Robbins breakthrough for bit cutters in San Francisco

Robbins breakthrough for bit cutters in San Francisco

In a video report by TunnelTalk, it is reported that crews had to change cutters only once on the drives, with the change carried out at about 1,800m into the 2,700m long drives and with only about half the cutters on the cutterheads requiring replacement.
Brian Shalk of the Barnard/Impregilo/Healy JV confirmed to TunnelTalk that the cutters, scrapers and bucket lips on the cutterheads of both TBMs are supplied to the project by Herrenknecht. The carbide button tipped disc cutters are reported to have performed well on the project and contributed to an average progress rate of 50-80ft (15-25m)/day, and a best rate of 115ft (35m)/day, in ground that was described as “better than anticipated”.
Venezuela application
For its Lot 3 contract for the Metro Los Teques project in Caracas, Venezuela, Brazilian tunnelling contractor Odebrecht used Herrenknecht EPBMs to excavate through highly fractured and weathered rock beneath a high overburden, a high water table, and under operating pressures of up to 4.7 bar. During his presentation at the World Tunnel Congress in Brazil in May, Project Manager Danilo Abdanur of Odebrecht explained that the machines were fitted with button bit cutters in an effort to extend the cutter life of the discs and thereby increase the intervals needed between interventions to undertake necessary cutter changes.
From the published paper, Abdanur reports that shield friction forces were limited by a sufficient overcut by the cutterhead. To maintain the overcut, frequent inspection and replacement of the gauge cutters was necessary. The paper describes how Herrenknecht engineers proposed using the more wear resistant tungsten carbide bit insert (TCBI) cutters which could work in soft rock conditions of up to 40-50 MPa to a limit of a 70 MPa UCS. An extended cutter lifetime of approximately 250% was the predicted advantage of the TCBI cutters over their normal disc alternatives in the prevailing geological conditions.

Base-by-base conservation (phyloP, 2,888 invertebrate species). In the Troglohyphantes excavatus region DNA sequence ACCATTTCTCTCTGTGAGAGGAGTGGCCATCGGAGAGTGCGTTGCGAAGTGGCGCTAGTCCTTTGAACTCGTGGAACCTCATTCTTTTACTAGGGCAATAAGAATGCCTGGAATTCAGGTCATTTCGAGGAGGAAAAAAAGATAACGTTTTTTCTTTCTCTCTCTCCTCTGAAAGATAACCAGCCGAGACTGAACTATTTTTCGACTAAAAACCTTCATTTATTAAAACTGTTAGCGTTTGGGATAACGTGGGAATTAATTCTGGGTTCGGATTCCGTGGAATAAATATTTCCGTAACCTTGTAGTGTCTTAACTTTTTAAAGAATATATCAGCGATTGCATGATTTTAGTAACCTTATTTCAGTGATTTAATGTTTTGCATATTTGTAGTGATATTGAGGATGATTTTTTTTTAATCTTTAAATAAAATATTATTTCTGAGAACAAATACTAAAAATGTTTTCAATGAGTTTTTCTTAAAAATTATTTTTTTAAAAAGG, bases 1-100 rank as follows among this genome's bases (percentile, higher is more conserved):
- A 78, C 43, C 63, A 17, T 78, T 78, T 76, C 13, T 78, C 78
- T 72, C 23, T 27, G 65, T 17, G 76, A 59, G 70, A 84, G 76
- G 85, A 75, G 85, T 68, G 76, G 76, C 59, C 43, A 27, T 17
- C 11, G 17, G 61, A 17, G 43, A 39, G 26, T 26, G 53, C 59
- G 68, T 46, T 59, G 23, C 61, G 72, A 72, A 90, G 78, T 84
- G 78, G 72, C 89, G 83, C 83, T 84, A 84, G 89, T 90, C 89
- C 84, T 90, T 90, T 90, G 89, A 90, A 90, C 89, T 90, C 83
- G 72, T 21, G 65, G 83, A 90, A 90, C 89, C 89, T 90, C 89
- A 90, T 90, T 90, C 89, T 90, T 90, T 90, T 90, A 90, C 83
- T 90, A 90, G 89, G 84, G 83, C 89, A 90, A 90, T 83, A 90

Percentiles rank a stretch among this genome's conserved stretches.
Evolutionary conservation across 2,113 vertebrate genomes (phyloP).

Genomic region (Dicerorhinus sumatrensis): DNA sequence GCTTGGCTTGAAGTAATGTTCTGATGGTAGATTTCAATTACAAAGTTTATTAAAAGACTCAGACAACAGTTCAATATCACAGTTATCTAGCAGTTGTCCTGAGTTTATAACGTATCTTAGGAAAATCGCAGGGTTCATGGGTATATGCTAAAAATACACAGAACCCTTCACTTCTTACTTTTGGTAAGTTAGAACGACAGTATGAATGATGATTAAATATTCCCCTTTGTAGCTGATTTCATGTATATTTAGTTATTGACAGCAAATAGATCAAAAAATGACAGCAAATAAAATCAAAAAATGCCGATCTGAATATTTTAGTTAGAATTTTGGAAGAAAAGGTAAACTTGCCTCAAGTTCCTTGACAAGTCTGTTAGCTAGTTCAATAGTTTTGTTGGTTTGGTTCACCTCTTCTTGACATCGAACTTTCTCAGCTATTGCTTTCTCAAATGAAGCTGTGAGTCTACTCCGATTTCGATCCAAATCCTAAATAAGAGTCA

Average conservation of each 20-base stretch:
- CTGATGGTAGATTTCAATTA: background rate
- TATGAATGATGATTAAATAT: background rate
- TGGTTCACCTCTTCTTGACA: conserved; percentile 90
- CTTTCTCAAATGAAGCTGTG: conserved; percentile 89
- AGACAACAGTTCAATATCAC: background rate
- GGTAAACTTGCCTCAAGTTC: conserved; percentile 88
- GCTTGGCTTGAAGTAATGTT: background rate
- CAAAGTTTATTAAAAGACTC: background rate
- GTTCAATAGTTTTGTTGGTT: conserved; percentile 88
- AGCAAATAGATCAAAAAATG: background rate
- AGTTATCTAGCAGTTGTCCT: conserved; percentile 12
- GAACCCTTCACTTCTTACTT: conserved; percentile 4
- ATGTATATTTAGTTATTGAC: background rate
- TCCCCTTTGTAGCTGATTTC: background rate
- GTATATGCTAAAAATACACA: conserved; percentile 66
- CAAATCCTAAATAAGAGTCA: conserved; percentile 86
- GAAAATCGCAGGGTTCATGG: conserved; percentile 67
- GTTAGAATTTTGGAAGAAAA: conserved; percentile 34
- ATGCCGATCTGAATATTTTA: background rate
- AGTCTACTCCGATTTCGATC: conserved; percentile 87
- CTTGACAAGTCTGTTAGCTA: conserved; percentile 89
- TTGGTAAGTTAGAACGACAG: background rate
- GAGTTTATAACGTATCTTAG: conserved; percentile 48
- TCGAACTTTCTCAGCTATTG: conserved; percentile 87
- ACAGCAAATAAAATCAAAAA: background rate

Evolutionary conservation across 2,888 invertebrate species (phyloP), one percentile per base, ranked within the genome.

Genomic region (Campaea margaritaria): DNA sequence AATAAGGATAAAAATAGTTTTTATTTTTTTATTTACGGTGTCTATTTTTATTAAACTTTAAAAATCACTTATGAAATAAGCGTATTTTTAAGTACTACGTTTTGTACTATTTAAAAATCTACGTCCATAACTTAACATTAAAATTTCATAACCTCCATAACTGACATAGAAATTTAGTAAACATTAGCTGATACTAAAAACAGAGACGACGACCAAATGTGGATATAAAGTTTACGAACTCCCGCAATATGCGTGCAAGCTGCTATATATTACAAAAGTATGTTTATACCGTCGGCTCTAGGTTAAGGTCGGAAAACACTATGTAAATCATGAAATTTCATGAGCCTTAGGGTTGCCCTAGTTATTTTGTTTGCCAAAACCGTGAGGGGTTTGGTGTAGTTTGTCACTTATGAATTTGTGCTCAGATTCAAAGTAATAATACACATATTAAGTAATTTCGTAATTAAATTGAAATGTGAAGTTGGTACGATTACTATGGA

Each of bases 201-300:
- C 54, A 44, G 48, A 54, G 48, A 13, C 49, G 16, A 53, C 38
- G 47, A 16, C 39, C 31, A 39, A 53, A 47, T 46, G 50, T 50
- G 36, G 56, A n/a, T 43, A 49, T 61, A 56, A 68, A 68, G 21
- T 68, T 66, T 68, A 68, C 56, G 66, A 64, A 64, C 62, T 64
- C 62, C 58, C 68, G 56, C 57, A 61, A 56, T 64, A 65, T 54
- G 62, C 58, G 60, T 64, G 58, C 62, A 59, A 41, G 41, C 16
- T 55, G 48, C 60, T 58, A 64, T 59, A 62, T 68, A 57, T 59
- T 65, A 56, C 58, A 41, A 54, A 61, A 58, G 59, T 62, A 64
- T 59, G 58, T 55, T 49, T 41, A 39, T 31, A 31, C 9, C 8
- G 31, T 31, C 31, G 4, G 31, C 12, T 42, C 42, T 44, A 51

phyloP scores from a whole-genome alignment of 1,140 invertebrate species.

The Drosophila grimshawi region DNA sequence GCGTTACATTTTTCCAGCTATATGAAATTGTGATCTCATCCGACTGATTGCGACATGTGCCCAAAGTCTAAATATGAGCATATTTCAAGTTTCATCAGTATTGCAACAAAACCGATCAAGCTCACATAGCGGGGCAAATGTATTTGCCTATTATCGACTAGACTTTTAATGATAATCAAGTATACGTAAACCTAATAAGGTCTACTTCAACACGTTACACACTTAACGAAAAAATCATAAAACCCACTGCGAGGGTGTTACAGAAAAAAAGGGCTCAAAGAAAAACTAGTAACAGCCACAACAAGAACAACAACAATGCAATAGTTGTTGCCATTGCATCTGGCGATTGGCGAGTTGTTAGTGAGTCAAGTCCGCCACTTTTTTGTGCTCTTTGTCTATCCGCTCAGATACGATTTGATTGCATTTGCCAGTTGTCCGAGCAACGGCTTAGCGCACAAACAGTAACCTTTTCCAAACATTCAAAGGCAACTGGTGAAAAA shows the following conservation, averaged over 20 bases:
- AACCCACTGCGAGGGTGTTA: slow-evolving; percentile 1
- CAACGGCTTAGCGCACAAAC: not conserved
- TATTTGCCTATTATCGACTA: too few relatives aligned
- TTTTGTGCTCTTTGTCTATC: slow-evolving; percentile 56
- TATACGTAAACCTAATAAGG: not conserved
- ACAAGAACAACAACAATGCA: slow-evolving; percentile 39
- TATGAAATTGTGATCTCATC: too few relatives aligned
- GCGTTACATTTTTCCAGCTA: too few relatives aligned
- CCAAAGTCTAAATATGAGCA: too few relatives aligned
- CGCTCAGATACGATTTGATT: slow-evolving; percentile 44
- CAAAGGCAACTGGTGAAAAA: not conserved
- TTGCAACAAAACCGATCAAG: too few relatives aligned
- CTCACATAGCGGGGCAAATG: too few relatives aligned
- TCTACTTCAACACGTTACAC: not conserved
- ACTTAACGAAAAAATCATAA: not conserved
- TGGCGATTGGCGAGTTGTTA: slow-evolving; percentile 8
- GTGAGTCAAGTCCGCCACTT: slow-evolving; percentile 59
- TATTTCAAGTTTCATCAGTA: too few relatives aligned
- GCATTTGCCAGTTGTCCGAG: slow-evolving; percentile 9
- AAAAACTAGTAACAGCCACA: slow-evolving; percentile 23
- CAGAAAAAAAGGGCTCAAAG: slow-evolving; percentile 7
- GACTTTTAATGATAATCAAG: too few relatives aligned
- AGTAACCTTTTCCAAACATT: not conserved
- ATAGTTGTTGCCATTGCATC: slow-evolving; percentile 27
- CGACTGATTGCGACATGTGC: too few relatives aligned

Bit cutters applied on the Herrenknecht EPBM in Caracas

Bit cutters applied on the Herrenknecht EPBM in Caracas

Speaking with Abdanur after the presentation he said that the experience in this particular geology showed mixed results. The button bit discs proved efficient in areas of more homogeneous or softer rock deposits, while in reaches of highly fractured, blocky and harder rock, the conditions had the effect of knocking bits off the cutter ring as the cutters under the required machine thrust, and the rotating cutterhead, connected with the edges of hard blocky rock. “Once a disc was missing a bit,” said Abdanur, “we found that further bit inserts on the same disc would soon also be knocked out and the disc would need replacing.” While adding advantages in some conditions, this kind of damage to discs actually added to the need for interventions.
As the track record and experience continues to grow, the use of bit cutters may find a sustained application in the civil tunnelling industry on soft ground TBM applications.
Have your say!
Have you had experience of using button bit insert discs on a TBM project.
Join the discussion via the TunnelTalk Feedback facility.
Breakthroughs line up for Klang Valley MRT - TunnelTalk, Dec 2013
CRTE of China takes over Wirth TBM intellectual property - TunnelTalk, Nov 2013
Video: Central Subway EPBM breakthroughs in San Francisco - TunnelTalk, Jun 2014